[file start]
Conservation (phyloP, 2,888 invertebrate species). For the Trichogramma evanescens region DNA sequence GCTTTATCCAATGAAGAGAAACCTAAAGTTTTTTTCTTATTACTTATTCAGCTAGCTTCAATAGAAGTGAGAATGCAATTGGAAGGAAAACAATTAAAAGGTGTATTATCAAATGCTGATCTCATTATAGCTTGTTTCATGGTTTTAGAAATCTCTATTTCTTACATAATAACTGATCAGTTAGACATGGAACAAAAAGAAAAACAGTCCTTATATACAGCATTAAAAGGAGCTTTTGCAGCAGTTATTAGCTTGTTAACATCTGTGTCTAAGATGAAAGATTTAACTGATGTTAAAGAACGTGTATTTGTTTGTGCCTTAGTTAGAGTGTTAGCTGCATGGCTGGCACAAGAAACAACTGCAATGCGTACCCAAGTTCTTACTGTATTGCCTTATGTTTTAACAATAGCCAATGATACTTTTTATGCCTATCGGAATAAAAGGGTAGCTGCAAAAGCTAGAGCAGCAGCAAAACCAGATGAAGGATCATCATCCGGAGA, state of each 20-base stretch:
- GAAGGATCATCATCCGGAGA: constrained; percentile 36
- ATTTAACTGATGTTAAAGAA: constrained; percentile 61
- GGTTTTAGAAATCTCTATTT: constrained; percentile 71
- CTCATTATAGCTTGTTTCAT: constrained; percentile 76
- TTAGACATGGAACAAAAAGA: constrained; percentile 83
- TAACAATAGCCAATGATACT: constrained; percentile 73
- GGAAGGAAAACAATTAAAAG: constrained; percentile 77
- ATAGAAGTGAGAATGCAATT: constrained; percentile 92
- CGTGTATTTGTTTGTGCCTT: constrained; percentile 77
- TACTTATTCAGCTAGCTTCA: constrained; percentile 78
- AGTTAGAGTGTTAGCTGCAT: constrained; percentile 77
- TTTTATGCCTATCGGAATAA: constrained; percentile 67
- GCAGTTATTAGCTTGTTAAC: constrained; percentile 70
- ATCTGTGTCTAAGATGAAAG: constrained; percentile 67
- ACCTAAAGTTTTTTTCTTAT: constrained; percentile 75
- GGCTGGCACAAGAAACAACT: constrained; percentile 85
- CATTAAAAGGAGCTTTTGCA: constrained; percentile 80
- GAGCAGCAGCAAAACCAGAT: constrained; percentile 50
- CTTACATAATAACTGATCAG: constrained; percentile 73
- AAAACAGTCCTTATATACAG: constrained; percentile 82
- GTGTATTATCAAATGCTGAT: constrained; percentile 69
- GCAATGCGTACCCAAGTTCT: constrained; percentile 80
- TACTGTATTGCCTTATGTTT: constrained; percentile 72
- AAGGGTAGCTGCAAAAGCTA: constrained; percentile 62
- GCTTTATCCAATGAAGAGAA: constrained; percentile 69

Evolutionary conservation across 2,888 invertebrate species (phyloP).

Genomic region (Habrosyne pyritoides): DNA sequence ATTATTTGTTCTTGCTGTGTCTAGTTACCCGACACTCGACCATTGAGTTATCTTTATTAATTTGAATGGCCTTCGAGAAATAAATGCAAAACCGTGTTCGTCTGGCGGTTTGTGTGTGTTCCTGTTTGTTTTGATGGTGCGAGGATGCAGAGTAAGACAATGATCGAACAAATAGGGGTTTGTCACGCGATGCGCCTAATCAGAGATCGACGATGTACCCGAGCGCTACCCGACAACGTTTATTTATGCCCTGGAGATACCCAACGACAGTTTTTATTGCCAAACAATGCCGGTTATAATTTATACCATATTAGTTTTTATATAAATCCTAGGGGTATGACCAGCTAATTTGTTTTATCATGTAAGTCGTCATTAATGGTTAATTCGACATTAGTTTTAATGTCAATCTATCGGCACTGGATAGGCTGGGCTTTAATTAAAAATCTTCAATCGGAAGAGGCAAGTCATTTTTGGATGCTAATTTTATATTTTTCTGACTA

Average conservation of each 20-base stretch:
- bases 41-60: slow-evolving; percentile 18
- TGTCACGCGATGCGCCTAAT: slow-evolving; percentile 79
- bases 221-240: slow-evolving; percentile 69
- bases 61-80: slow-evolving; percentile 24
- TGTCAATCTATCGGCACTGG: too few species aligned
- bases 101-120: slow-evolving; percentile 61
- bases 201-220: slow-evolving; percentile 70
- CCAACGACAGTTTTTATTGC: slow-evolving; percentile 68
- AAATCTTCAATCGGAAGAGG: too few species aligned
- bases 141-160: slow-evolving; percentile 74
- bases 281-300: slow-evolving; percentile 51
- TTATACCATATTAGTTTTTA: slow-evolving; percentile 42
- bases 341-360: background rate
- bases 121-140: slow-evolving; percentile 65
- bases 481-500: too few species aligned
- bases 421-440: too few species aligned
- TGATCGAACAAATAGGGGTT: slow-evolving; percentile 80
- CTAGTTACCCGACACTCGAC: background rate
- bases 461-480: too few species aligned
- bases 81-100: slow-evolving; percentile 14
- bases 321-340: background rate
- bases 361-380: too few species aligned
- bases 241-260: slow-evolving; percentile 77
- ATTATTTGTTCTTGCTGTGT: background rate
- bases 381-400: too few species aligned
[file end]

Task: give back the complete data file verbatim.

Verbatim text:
Conservation (phyloP, 2,888 invertebrate species). For the Trichogramma evanescens region DNA sequence GCTTTATCCAATGAAGAGAAACCTAAAGTTTTTTTCTTATTACTTATTCAGCTAGCTTCAATAGAAGTGAGAATGCAATTGGAAGGAAAACAATTAAAAGGTGTATTATCAAATGCTGATCTCATTATAGCTTGTTTCATGGTTTTAGAAATCTCTATTTCTTACATAATAACTGATCAGTTAGACATGGAACAAAAAGAAAAACAGTCCTTATATACAGCATTAAAAGGAGCTTTTGCAGCAGTTATTAGCTTGTTAACATCTGTGTCTAAGATGAAAGATTTAACTGATGTTAAAGAACGTGTATTTGTTTGTGCCTTAGTTAGAGTGTTAGCTGCATGGCTGGCACAAGAAACAACTGCAATGCGTACCCAAGTTCTTACTGTATTGCCTTATGTTTTAACAATAGCCAATGATACTTTTTATGCCTATCGGAATAAAAGGGTAGCTGCAAAAGCTAGAGCAGCAGCAAAACCAGATGAAGGATCATCATCCGGAGA, state of each 20-base stretch:
- GAAGGATCATCATCCGGAGA: constrained; percentile 36
- ATTTAACTGATGTTAAAGAA: constrained; percentile 61
- GGTTTTAGAAATCTCTATTT: constrained; percentile 71
- CTCATTATAGCTTGTTTCAT: constrained; percentile 76
- TTAGACATGGAACAAAAAGA: constrained; percentile 83
- TAACAATAGCCAATGATACT: constrained; percentile 73
- GGAAGGAAAACAATTAAAAG: constrained; percentile 77
- ATAGAAGTGAGAATGCAATT: constrained; percentile 92
- CGTGTATTTGTTTGTGCCTT: constrained; percentile 77
- TACTTATTCAGCTAGCTTCA: constrained; percentile 78
- AGTTAGAGTGTTAGCTGCAT: constrained; percentile 77
- TTTTATGCCTATCGGAATAA: constrained; percentile 67
- GCAGTTATTAGCTTGTTAAC: constrained; percentile 70
- ATCTGTGTCTAAGATGAAAG: constrained; percentile 67
- ACCTAAAGTTTTTTTCTTAT: constrained; percentile 75
- GGCTGGCACAAGAAACAACT: constrained; percentile 85
- CATTAAAAGGAGCTTTTGCA: constrained; percentile 80
- GAGCAGCAGCAAAACCAGAT: constrained; percentile 50
- CTTACATAATAACTGATCAG: constrained; percentile 73
- AAAACAGTCCTTATATACAG: constrained; percentile 82
- GTGTATTATCAAATGCTGAT: constrained; percentile 69
- GCAATGCGTACCCAAGTTCT: constrained; percentile 80
- TACTGTATTGCCTTATGTTT: constrained; percentile 72
- AAGGGTAGCTGCAAAAGCTA: constrained; percentile 62
- GCTTTATCCAATGAAGAGAA: constrained; percentile 69

Evolutionary conservation across 2,888 invertebrate species (phyloP).

Genomic region (Habrosyne pyritoides): DNA sequence ATTATTTGTTCTTGCTGTGTCTAGTTACCCGACACTCGACCATTGAGTTATCTTTATTAATTTGAATGGCCTTCGAGAAATAAATGCAAAACCGTGTTCGTCTGGCGGTTTGTGTGTGTTCCTGTTTGTTTTGATGGTGCGAGGATGCAGAGTAAGACAATGATCGAACAAATAGGGGTTTGTCACGCGATGCGCCTAATCAGAGATCGACGATGTACCCGAGCGCTACCCGACAACGTTTATTTATGCCCTGGAGATACCCAACGACAGTTTTTATTGCCAAACAATGCCGGTTATAATTTATACCATATTAGTTTTTATATAAATCCTAGGGGTATGACCAGCTAATTTGTTTTATCATGTAAGTCGTCATTAATGGTTAATTCGACATTAGTTTTAATGTCAATCTATCGGCACTGGATAGGCTGGGCTTTAATTAAAAATCTTCAATCGGAAGAGGCAAGTCATTTTTGGATGCTAATTTTATATTTTTCTGACTA

Average conservation of each 20-base stretch:
- bases 41-60: slow-evolving; percentile 18
- TGTCACGCGATGCGCCTAAT: slow-evolving; percentile 79
- bases 221-240: slow-evolving; percentile 69
- bases 61-80: slow-evolving; percentile 24
- TGTCAATCTATCGGCACTGG: too few species aligned
- bases 101-120: slow-evolving; percentile 61
- bases 201-220: slow-evolving; percentile 70
- CCAACGACAGTTTTTATTGC: slow-evolving; percentile 68
- AAATCTTCAATCGGAAGAGG: too few species aligned
- bases 141-160: slow-evolving; percentile 74
- bases 281-300: slow-evolving; percentile 51
- TTATACCATATTAGTTTTTA: slow-evolving; percentile 42
- bases 341-360: background rate
- bases 121-140: slow-evolving; percentile 65
- bases 481-500: too few species aligned
- bases 421-440: too few species aligned
- TGATCGAACAAATAGGGGTT: slow-evolving; percentile 80
- CTAGTTACCCGACACTCGAC: background rate
- bases 461-480: too few species aligned
- bases 81-100: slow-evolving; percentile 14
- bases 321-340: background rate
- bases 361-380: too few species aligned
- bases 241-260: slow-evolving; percentile 77
- ATTATTTGTTCTTGCTGTGT: background rate
- bases 381-400: too few species aligned